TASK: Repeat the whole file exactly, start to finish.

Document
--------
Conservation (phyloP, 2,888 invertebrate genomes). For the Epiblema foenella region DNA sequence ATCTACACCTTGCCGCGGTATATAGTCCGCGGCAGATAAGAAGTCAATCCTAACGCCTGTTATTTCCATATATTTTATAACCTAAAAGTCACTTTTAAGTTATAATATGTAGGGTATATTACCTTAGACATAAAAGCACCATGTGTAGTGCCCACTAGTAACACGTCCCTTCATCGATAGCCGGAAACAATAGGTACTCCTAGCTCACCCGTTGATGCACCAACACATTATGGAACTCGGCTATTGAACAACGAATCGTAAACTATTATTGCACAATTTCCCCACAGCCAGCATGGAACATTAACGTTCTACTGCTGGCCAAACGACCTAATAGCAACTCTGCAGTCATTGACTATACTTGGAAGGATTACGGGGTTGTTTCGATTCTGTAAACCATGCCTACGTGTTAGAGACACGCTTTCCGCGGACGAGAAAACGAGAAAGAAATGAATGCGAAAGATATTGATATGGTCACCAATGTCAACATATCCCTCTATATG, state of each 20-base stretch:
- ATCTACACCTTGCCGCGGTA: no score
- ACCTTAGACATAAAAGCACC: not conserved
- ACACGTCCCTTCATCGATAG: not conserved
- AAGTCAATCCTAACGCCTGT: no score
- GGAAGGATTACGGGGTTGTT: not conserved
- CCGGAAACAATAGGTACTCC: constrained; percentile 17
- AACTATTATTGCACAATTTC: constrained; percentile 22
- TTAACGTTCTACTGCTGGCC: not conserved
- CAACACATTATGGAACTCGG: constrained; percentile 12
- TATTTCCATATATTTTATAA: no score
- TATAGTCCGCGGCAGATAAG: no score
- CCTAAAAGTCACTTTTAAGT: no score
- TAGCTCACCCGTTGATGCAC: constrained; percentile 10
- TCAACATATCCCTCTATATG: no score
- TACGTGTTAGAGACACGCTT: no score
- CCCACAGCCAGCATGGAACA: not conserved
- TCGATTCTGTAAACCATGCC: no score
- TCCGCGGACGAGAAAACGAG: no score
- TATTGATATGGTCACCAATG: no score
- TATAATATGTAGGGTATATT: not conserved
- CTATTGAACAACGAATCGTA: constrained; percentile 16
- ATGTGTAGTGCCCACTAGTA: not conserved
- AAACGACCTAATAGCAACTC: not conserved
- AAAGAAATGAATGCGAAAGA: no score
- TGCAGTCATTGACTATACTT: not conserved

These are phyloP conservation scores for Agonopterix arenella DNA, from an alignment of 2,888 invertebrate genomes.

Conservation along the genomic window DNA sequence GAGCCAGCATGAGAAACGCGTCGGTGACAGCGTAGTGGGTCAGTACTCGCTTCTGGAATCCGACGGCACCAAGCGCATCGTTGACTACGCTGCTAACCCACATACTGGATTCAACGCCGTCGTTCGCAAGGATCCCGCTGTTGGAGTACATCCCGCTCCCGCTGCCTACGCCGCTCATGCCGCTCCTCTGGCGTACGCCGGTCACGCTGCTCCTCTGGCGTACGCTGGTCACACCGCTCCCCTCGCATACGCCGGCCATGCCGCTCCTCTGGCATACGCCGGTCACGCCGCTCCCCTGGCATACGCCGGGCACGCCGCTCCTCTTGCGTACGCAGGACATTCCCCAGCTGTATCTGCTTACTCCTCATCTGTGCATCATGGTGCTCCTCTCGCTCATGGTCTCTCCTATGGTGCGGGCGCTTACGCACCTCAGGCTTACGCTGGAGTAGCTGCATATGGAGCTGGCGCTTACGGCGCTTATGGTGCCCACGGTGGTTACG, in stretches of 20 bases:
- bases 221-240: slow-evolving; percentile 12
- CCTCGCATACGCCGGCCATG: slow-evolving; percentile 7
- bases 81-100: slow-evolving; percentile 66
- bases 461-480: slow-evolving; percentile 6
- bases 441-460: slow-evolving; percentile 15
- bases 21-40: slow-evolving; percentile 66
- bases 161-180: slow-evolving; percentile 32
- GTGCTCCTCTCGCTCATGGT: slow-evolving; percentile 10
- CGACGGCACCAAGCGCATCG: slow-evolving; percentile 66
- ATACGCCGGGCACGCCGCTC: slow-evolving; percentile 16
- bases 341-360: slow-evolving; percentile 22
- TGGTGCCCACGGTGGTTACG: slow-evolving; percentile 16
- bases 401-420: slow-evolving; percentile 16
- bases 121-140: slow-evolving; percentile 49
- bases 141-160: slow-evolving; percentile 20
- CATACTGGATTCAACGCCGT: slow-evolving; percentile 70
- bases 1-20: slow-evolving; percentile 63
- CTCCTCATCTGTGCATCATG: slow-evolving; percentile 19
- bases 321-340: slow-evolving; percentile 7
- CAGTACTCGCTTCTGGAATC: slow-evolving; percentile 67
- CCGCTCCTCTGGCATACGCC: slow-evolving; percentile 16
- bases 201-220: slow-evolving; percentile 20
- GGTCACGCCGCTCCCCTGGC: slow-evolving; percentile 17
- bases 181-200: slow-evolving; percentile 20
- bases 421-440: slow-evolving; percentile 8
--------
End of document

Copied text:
Conservation (phyloP, 2,888 invertebrate genomes). For the Epiblema foenella region DNA sequence ATCTACACCTTGCCGCGGTATATAGTCCGCGGCAGATAAGAAGTCAATCCTAACGCCTGTTATTTCCATATATTTTATAACCTAAAAGTCACTTTTAAGTTATAATATGTAGGGTATATTACCTTAGACATAAAAGCACCATGTGTAGTGCCCACTAGTAACACGTCCCTTCATCGATAGCCGGAAACAATAGGTACTCCTAGCTCACCCGTTGATGCACCAACACATTATGGAACTCGGCTATTGAACAACGAATCGTAAACTATTATTGCACAATTTCCCCACAGCCAGCATGGAACATTAACGTTCTACTGCTGGCCAAACGACCTAATAGCAACTCTGCAGTCATTGACTATACTTGGAAGGATTACGGGGTTGTTTCGATTCTGTAAACCATGCCTACGTGTTAGAGACACGCTTTCCGCGGACGAGAAAACGAGAAAGAAATGAATGCGAAAGATATTGATATGGTCACCAATGTCAACATATCCCTCTATATG, state of each 20-base stretch:
- ATCTACACCTTGCCGCGGTA: no score
- ACCTTAGACATAAAAGCACC: not conserved
- ACACGTCCCTTCATCGATAG: not conserved
- AAGTCAATCCTAACGCCTGT: no score
- GGAAGGATTACGGGGTTGTT: not conserved
- CCGGAAACAATAGGTACTCC: constrained; percentile 17
- AACTATTATTGCACAATTTC: constrained; percentile 22
- TTAACGTTCTACTGCTGGCC: not conserved
- CAACACATTATGGAACTCGG: constrained; percentile 12
- TATTTCCATATATTTTATAA: no score
- TATAGTCCGCGGCAGATAAG: no score
- CCTAAAAGTCACTTTTAAGT: no score
- TAGCTCACCCGTTGATGCAC: constrained; percentile 10
- TCAACATATCCCTCTATATG: no score
- TACGTGTTAGAGACACGCTT: no score
- CCCACAGCCAGCATGGAACA: not conserved
- TCGATTCTGTAAACCATGCC: no score
- TCCGCGGACGAGAAAACGAG: no score
- TATTGATATGGTCACCAATG: no score
- TATAATATGTAGGGTATATT: not conserved
- CTATTGAACAACGAATCGTA: constrained; percentile 16
- ATGTGTAGTGCCCACTAGTA: not conserved
- AAACGACCTAATAGCAACTC: not conserved
- AAAGAAATGAATGCGAAAGA: no score
- TGCAGTCATTGACTATACTT: not conserved

These are phyloP conservation scores for Agonopterix arenella DNA, from an alignment of 2,888 invertebrate genomes.

Conservation along the genomic window DNA sequence GAGCCAGCATGAGAAACGCGTCGGTGACAGCGTAGTGGGTCAGTACTCGCTTCTGGAATCCGACGGCACCAAGCGCATCGTTGACTACGCTGCTAACCCACATACTGGATTCAACGCCGTCGTTCGCAAGGATCCCGCTGTTGGAGTACATCCCGCTCCCGCTGCCTACGCCGCTCATGCCGCTCCTCTGGCGTACGCCGGTCACGCTGCTCCTCTGGCGTACGCTGGTCACACCGCTCCCCTCGCATACGCCGGCCATGCCGCTCCTCTGGCATACGCCGGTCACGCCGCTCCCCTGGCATACGCCGGGCACGCCGCTCCTCTTGCGTACGCAGGACATTCCCCAGCTGTATCTGCTTACTCCTCATCTGTGCATCATGGTGCTCCTCTCGCTCATGGTCTCTCCTATGGTGCGGGCGCTTACGCACCTCAGGCTTACGCTGGAGTAGCTGCATATGGAGCTGGCGCTTACGGCGCTTATGGTGCCCACGGTGGTTACG, in stretches of 20 bases:
- bases 221-240: slow-evolving; percentile 12
- CCTCGCATACGCCGGCCATG: slow-evolving; percentile 7
- bases 81-100: slow-evolving; percentile 66
- bases 461-480: slow-evolving; percentile 6
- bases 441-460: slow-evolving; percentile 15
- bases 21-40: slow-evolving; percentile 66
- bases 161-180: slow-evolving; percentile 32
- GTGCTCCTCTCGCTCATGGT: slow-evolving; percentile 10
- CGACGGCACCAAGCGCATCG: slow-evolving; percentile 66
- ATACGCCGGGCACGCCGCTC: slow-evolving; percentile 16
- bases 341-360: slow-evolving; percentile 22
- TGGTGCCCACGGTGGTTACG: slow-evolving; percentile 16
- bases 401-420: slow-evolving; percentile 16
- bases 121-140: slow-evolving; percentile 49
- bases 141-160: slow-evolving; percentile 20
- CATACTGGATTCAACGCCGT: slow-evolving; percentile 70
- bases 1-20: slow-evolving; percentile 63
- CTCCTCATCTGTGCATCATG: slow-evolving; percentile 19
- bases 321-340: slow-evolving; percentile 7
- CAGTACTCGCTTCTGGAATC: slow-evolving; percentile 67
- CCGCTCCTCTGGCATACGCC: slow-evolving; percentile 16
- bases 201-220: slow-evolving; percentile 20
- GGTCACGCCGCTCCCCTGGC: slow-evolving; percentile 17
- bases 181-200: slow-evolving; percentile 20
- bases 421-440: slow-evolving; percentile 8